Similarly (and I'm going to be intentionally vague so as to avoid a spoiler here), I thought his depiction of his Christian characters nonetheless giving thought to suicide at one point, given the circumstances that they faced, was quite realistic. It's easy to idealistically state that suicide is “wrong in the eyes of God” (Clark's words) – in traditional parlance a “mortal sin” – but to give it serious consideration when facing the horrific kind of death that at that point in the story seemed certain would be only human.

I thought about getting into a discussion of time travel, the possibility of multiple time-lines, etc., as to how those relate to God, His omniscience vs. His omnipotence, predestination vs. free will, and so forth, but frankly it all gives me a pounding headache. Without going into any depth or justification, let me just baldly state that while I have a pretty well-developed ability to suspend my disbelief for a good story, even seeing a lot of value in speculative fiction and “what-if” scenarios, nevertheless just as I don't really believe there are any extraterrestrial intelligences out there, nor do I believe that there are any such things as time travel or alternate time-lines. I readily admit I could be absolutely wrong about any or all of that – but that's my opinion for a variety of reasons. Specifically with regard to alternate time-lines, my position would be that taking the extreme proposition that some do, that each decision point in history (of which there would be an infinite number) gives birth to an alternate time-line (therefore an infinite number), and accepting that all things work according to God's plan, would that not mean that God has an infinite number of plans for the universe (multiverse? Infiniverse?), which effectively would mean that He has no plan. If all things are, without distinction, then what is? So the angel's (yes, for the second time in this series there is an angelic character) answer to Perry's (the “real” Perry's) question, “[W]hich is the real timeline to God?” that “They all are …. Remember, God is unlimited,” seems to me to be effectively meaningless. Reword it as “Which timeline is in accordance with God's plan? … They all are ….” What then is a “plan”? (<The Prof reaches for the Tylenol again.>)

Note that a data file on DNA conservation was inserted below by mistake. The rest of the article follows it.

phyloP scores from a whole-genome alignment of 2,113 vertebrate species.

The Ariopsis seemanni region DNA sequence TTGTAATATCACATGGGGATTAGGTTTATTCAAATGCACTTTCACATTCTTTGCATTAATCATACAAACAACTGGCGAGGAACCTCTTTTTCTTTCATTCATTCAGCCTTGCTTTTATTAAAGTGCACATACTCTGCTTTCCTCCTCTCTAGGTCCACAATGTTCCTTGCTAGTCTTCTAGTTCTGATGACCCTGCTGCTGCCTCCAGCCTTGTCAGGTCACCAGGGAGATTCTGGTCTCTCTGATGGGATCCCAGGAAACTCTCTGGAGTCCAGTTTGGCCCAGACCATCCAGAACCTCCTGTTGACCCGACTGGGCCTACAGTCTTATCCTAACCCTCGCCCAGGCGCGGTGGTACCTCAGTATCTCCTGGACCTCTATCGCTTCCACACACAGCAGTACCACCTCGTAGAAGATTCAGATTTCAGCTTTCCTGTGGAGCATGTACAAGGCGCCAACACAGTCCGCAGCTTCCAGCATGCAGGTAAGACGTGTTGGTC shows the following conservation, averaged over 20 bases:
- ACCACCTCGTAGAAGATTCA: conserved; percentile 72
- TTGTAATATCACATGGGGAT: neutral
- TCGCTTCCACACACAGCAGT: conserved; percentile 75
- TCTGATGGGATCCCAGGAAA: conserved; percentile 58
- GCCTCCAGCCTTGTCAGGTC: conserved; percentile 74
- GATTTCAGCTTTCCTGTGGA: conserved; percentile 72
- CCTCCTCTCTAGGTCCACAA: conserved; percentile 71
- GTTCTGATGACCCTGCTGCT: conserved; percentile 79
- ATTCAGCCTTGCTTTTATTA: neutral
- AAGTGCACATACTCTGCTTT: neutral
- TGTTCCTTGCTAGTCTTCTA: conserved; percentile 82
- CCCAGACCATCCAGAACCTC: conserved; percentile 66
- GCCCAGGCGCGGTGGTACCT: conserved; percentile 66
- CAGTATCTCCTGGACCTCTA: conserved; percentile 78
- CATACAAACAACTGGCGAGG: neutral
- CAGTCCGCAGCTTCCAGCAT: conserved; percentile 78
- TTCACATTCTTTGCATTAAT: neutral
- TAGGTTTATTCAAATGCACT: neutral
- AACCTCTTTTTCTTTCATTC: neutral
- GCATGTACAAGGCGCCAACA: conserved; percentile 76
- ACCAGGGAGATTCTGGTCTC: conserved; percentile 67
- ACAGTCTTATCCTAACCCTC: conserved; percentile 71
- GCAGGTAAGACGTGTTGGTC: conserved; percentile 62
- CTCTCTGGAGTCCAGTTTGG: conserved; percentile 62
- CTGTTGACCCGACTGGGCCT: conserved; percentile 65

Whatever – it's just a story, and it is a good story. Sure, radical conversion seems to come just a bit too readily to be realistic, but that's to be expected in this genre, I guess. I am left with one final question, however, that seems to go unaddressed – How does the final resolution at the end of this story itself change the history that seems to stand at the beginning?

One point I can't let pass: Pope Archibald XIV? Sure, Eidemiller's not Catholic, but simple reference to an encyclopedia would seem to have been warranted here, especially when positing a Papal name with such an advanced number! If the point of departure between the “Bronze Saga-universe” and the “Bronze New World-universe” is only 55 years in the past, that's hardly time for there to have been thirteen prior Pope Archibalds. Perhaps the “Bronze Saga-universe” itself is more radically different in that respect from our own world – because although there was a medieval Scottish bishop of that name, there's never been a Pope Archibald.

Next up in “The Bronze Saga” … “Up, up, and away!...”